Chronic disease is defined as a condition that affects the functions of the person, in their daily activities, for longer than three months, which can cause hospitalization of at least one month per year(3). To experience chronic illness means living with one or more diseases that require long hospitalizations or readmissions. Moreover, they are incurable, leave sequelae that impose limitations of functions on the individual and involve all the obstacles and deviations from normal physiology, which have one of the following characteristics: they are permanent, leave residual disability, are caused by irreversible pathological changes, and require long period of supervision and observation of care(4).

Health is affected by the person's well-being, but well-being is much larger than health. To live well with the challenges of chronic disease requires an understanding of the impact this situation has on the body, mind and spirit of the person. Considering the human being as unique and indivisible, improvement in one aspect leads to improvements in the whole, or in the life of the person.

The care, in turn, can be understood as the basis of human existence, an essential way-to-be that reveals how it is to be human(5). It is fundamental to sustaining life, being present in everything, as an instinct for preservation. To care is not an isolated act of one person, but a way of being in the world, i.e. how people structure and understand themselves in the world with other people(6).

In this world of socio-cultural relationships, people continue developing an understanding of reality and ways of caring. Like diverse human behavior, caring is also constructed at the cradle of personal and socio-cultural relationships. The environment in which people grow and develop presents situations of life and caring that will be solidified in everyday experiences.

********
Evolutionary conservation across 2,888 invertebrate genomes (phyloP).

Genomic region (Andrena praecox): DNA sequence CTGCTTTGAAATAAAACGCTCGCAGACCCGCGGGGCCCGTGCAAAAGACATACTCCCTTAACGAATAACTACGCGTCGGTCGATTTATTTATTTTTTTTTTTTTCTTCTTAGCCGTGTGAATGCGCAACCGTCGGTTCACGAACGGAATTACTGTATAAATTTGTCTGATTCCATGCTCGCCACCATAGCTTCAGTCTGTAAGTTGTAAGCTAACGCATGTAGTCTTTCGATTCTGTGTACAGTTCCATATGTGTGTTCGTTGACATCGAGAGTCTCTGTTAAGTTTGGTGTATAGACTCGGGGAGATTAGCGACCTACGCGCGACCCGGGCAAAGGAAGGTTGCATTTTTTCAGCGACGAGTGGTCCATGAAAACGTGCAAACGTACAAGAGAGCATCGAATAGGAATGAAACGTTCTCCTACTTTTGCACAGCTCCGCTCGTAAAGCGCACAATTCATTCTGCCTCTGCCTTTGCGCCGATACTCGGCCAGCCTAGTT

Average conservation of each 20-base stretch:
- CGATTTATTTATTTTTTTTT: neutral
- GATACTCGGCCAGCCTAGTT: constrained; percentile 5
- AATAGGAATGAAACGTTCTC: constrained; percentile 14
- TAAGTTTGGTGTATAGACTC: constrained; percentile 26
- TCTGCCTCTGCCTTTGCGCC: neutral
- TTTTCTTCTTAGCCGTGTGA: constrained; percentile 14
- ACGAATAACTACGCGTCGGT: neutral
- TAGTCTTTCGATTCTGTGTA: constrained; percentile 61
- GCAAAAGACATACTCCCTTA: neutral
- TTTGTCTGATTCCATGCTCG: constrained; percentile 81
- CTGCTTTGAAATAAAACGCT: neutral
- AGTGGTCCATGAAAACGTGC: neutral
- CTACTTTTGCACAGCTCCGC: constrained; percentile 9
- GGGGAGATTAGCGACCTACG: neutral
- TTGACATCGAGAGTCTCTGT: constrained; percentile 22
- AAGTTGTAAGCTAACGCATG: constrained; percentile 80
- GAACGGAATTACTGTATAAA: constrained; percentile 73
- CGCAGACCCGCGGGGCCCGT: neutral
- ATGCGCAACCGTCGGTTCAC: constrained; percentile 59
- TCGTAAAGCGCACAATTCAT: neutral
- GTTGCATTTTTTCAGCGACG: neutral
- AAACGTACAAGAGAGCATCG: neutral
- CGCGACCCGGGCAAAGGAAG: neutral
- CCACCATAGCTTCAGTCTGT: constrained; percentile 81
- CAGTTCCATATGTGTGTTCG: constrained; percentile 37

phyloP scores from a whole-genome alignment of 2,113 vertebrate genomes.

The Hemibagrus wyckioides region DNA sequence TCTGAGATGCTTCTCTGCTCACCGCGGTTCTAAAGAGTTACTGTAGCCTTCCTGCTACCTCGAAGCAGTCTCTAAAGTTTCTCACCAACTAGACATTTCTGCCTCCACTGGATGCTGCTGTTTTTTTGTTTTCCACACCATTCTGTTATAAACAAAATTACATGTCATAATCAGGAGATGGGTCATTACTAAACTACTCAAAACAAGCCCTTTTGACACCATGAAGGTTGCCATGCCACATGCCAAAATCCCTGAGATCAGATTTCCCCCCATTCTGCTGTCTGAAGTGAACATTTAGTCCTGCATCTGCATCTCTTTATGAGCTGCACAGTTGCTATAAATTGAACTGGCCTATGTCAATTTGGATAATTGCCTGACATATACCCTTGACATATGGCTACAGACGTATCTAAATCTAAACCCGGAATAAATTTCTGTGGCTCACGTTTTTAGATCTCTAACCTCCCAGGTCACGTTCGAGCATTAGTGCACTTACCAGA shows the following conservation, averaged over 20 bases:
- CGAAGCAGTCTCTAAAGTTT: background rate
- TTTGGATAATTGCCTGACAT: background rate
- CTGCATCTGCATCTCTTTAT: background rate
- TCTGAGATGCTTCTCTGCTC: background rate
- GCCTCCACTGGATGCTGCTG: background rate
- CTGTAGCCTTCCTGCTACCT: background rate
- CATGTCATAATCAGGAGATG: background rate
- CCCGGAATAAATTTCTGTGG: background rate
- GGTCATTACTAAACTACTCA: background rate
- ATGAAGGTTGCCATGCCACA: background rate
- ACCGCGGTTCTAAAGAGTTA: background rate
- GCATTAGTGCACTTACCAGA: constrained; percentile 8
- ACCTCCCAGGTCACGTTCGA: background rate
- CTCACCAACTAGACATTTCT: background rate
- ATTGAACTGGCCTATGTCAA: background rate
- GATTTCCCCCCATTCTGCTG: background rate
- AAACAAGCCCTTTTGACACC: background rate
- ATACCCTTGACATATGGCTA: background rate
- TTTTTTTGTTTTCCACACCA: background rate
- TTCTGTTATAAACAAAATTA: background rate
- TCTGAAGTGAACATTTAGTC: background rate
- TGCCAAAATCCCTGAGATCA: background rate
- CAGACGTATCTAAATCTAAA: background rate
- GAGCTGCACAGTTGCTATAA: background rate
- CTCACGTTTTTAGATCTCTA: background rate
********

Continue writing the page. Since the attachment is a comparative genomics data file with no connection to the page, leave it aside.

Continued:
The investment of people with chronic diseases in the achievement of a higher quality life can be constructed and consolidated, in a process that includes reflection on what is decisive for their quality of life and the establishment of goals to be achieved, taking as inspiration the desire to be happy.

In this study, the innovation is centered on the research location. Prior knowledge is focused on the more urbanized communities and so, the intension of this study was to recognize how cultural, social and environmental aspects of a more circumscribed community, especially with a common labor activity - fishing, influence or participate in the perception of people in respect of their health/disease and quality of life.

In this sense, our objective was: To identify the factors that influence the assessment of quality of life made by people with chronic diseases from a fishing community.



This was a descriptive, exploratory study using a qualitative approach, developed in a fishing community in Florianopolis - Santa Catarina, which has about 800 inhabitants. This community is geographically well-defined, since access is only by boat or trail (walking).